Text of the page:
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Birding Report

Presqu'ile Provincial Park continues to attract birds and birders from far and wide. Both have begun to concentrate on the numerous bird feeders in and around the Park. Away from those feeders, finding birds is more of a challenge, though the open areas along and over the water are fairly productive.

The BRANT that has been frequenting the shores of Popham Bay was still present on November 1, and a good-sized flock flew past Salt Point on that date. Also on that date, TUNDRA SWANS put in their first appearance of the fall. A good variety of ducks is present, including NORTHERN SHOVELERS, a SURF SCOTER, and a HOODED MERGANSER. Until the past two decades, KING EIDERS appeared regularly at Presqu'ile in November. Although they are now rare, the likelihood of finding one seems greater at this season than during the rest of the year. COMMON LOONS and HORNED GREBES are scattered among the other water birds on all sides of the peninsula. The most recent DOUBLE-CRESTED CORMORANT sighting.was on November 2. Two TURKEY VULTURES were seen on October 31. Other hawks included MERLINS on that day and the next. The two WILD TURKEYS that have caught the eye of many people lately have been seen twice on the shore of Salt Point, a rather surprising location.

Both SEMIPALMATED PLOVER and SEMIPALMATED SANDPIPER were found on the late date of November 1. GREATER YELLOWLEGS were still foraging in the marsh on November 1. As recently as November 3, there were still WHITE-RUMPED SANDPIPERS at Owen Point and the offshore islands. For many casual observers and photographers, the highlight of the past week has been the opportunity to see BARRED OWLS at close range. These birds were seen every day for the past week at various locations along Paxton Drive and on Lighthouse Lane, often referred to erroneously as "grey owls" by the uninitiated.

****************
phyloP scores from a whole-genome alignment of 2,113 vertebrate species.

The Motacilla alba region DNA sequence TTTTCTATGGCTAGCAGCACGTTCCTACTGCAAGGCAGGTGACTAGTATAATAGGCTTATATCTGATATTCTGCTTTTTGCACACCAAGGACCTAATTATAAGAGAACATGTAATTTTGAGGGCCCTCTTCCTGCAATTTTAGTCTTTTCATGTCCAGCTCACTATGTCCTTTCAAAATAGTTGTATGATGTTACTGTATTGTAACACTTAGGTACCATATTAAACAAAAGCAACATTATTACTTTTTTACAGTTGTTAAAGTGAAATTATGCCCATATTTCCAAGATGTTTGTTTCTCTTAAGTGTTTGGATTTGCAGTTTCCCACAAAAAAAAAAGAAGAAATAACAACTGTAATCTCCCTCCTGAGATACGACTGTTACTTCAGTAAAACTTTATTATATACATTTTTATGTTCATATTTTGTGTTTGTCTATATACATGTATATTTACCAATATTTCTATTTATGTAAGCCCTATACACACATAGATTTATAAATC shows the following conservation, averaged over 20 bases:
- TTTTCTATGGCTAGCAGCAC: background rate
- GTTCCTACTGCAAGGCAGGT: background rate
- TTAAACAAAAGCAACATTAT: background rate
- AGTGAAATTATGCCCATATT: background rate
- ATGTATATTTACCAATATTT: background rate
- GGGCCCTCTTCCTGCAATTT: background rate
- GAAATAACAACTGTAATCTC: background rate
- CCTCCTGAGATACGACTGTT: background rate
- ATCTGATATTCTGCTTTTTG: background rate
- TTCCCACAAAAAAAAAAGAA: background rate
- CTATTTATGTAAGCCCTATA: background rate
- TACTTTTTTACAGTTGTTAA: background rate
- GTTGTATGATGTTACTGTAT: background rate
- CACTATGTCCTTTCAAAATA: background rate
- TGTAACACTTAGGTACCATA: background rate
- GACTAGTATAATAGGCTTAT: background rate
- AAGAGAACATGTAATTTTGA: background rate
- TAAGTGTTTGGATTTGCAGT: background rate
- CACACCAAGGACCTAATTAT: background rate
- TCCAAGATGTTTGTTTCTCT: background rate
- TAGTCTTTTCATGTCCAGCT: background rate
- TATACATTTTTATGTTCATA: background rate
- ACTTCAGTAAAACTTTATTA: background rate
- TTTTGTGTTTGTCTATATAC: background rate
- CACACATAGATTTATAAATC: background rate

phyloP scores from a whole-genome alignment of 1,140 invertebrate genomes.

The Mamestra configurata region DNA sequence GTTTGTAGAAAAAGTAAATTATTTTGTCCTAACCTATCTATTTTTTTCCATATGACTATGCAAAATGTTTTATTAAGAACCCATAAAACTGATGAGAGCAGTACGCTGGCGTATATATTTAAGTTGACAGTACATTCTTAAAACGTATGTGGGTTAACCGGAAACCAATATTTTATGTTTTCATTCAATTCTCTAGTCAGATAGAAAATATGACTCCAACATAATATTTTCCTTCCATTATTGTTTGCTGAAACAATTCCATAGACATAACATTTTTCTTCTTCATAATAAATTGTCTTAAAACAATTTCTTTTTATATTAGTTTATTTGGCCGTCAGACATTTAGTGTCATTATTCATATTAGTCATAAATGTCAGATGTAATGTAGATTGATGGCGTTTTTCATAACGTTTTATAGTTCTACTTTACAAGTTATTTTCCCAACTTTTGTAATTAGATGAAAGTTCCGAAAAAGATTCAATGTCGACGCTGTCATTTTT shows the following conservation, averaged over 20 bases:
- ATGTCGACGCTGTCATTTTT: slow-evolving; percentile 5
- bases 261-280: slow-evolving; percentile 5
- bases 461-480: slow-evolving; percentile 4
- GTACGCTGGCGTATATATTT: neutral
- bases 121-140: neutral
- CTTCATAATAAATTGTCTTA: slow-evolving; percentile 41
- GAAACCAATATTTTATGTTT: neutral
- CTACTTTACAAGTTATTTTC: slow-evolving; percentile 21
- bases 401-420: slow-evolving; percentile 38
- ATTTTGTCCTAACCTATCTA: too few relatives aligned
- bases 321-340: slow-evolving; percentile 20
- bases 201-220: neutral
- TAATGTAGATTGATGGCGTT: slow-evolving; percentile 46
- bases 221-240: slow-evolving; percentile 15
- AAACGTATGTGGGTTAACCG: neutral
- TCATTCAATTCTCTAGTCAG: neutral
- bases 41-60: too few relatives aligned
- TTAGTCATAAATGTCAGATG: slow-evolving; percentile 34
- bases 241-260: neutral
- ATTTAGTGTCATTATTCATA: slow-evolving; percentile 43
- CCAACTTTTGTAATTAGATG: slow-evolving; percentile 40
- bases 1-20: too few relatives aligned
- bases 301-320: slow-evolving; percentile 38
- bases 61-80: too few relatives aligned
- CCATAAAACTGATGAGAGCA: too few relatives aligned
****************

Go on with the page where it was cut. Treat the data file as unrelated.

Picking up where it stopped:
Two different RED-BELLIED WOODPECKERS have visited the feeders at 83 Bayshore Road. An EASTERN PHOEBE was still present on November 1.

NORTHERN SHRIKES have been at three different locations in the Park, from Gull Island to the lighthouse area. A CAROLINA WREN has made frequent appearances at 83 Bayshore Road, and shows signs of staying for the winter. The most recent YELLOW-RUMPED WARBLER sighting was on November 2. FOX SPARROWS were found at two different locations this week. Two LAPLAND LONGSPURS were on the beach on November 2. PINE SISKINS have appeared at different locations this week.

To reach Presqu'ile Provincial Park, follow the signs from Brighton.

Locations within the Park are shown on a map at the back of a tabloid that is available at the Park gate. Visitors to Gull Island not using a boat should be prepared to wade through shin-deep water in which there is often a swift current and a substrate that is somewhat uneven and slippery. It should also be noted that, because duck hunting is given priority on Mondays, Wednesdays, Fridays, and Saturdays, Gull Island, High Bluff Island, Owen Point, and part of the calf pasture are not available for bird-watching on those days until December 20. Birders are encouraged to record their observations on the bird sightings board provided near the campground office by The Friends of Presqu'ile Park and to fill out a rare bird report for species not listed there.

Fred Helleiner